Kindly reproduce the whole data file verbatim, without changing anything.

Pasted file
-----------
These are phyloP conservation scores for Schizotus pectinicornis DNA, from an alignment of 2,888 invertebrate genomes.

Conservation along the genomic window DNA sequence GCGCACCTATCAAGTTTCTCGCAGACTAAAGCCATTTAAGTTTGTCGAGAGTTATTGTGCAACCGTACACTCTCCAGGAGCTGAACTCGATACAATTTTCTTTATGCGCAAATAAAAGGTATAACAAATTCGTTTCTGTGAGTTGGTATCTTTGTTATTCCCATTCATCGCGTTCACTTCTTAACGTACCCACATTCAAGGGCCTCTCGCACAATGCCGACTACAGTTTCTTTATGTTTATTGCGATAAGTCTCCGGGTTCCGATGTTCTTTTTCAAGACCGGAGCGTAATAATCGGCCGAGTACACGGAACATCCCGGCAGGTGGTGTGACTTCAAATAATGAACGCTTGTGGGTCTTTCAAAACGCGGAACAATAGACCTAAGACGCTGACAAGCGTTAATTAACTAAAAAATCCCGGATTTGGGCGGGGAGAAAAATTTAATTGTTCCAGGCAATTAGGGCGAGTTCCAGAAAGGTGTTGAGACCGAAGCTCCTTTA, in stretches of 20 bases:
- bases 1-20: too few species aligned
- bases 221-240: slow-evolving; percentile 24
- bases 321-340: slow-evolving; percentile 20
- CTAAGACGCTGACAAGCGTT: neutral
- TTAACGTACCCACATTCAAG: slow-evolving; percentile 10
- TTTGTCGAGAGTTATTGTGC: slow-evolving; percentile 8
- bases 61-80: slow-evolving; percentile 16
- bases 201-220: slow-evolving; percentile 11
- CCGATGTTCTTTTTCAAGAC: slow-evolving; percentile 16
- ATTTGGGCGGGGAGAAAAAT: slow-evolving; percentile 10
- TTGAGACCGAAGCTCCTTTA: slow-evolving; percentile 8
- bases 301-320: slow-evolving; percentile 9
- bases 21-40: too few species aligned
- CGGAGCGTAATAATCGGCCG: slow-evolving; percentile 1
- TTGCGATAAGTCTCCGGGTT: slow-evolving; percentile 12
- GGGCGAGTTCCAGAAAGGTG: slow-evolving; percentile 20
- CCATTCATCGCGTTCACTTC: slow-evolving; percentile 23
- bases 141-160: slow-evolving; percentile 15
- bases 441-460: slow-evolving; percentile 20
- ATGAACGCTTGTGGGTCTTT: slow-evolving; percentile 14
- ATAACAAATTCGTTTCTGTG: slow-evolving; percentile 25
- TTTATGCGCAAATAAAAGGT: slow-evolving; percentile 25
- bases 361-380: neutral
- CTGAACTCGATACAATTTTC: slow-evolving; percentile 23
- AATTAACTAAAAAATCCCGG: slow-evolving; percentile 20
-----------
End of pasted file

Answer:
These are phyloP conservation scores for Schizotus pectinicornis DNA, from an alignment of 2,888 invertebrate genomes.

Conservation along the genomic window DNA sequence GCGCACCTATCAAGTTTCTCGCAGACTAAAGCCATTTAAGTTTGTCGAGAGTTATTGTGCAACCGTACACTCTCCAGGAGCTGAACTCGATACAATTTTCTTTATGCGCAAATAAAAGGTATAACAAATTCGTTTCTGTGAGTTGGTATCTTTGTTATTCCCATTCATCGCGTTCACTTCTTAACGTACCCACATTCAAGGGCCTCTCGCACAATGCCGACTACAGTTTCTTTATGTTTATTGCGATAAGTCTCCGGGTTCCGATGTTCTTTTTCAAGACCGGAGCGTAATAATCGGCCGAGTACACGGAACATCCCGGCAGGTGGTGTGACTTCAAATAATGAACGCTTGTGGGTCTTTCAAAACGCGGAACAATAGACCTAAGACGCTGACAAGCGTTAATTAACTAAAAAATCCCGGATTTGGGCGGGGAGAAAAATTTAATTGTTCCAGGCAATTAGGGCGAGTTCCAGAAAGGTGTTGAGACCGAAGCTCCTTTA, in stretches of 20 bases:
- bases 1-20: too few species aligned
- bases 221-240: slow-evolving; percentile 24
- bases 321-340: slow-evolving; percentile 20
- CTAAGACGCTGACAAGCGTT: neutral
- TTAACGTACCCACATTCAAG: slow-evolving; percentile 10
- TTTGTCGAGAGTTATTGTGC: slow-evolving; percentile 8
- bases 61-80: slow-evolving; percentile 16
- bases 201-220: slow-evolving; percentile 11
- CCGATGTTCTTTTTCAAGAC: slow-evolving; percentile 16
- ATTTGGGCGGGGAGAAAAAT: slow-evolving; percentile 10
- TTGAGACCGAAGCTCCTTTA: slow-evolving; percentile 8
- bases 301-320: slow-evolving; percentile 9
- bases 21-40: too few species aligned
- CGGAGCGTAATAATCGGCCG: slow-evolving; percentile 1
- TTGCGATAAGTCTCCGGGTT: slow-evolving; percentile 12
- GGGCGAGTTCCAGAAAGGTG: slow-evolving; percentile 20
- CCATTCATCGCGTTCACTTC: slow-evolving; percentile 23
- bases 141-160: slow-evolving; percentile 15
- bases 441-460: slow-evolving; percentile 20
- ATGAACGCTTGTGGGTCTTT: slow-evolving; percentile 14
- ATAACAAATTCGTTTCTGTG: slow-evolving; percentile 25
- TTTATGCGCAAATAAAAGGT: slow-evolving; percentile 25
- bases 361-380: neutral
- CTGAACTCGATACAATTTTC: slow-evolving; percentile 23
- AATTAACTAAAAAATCCCGG: slow-evolving; percentile 20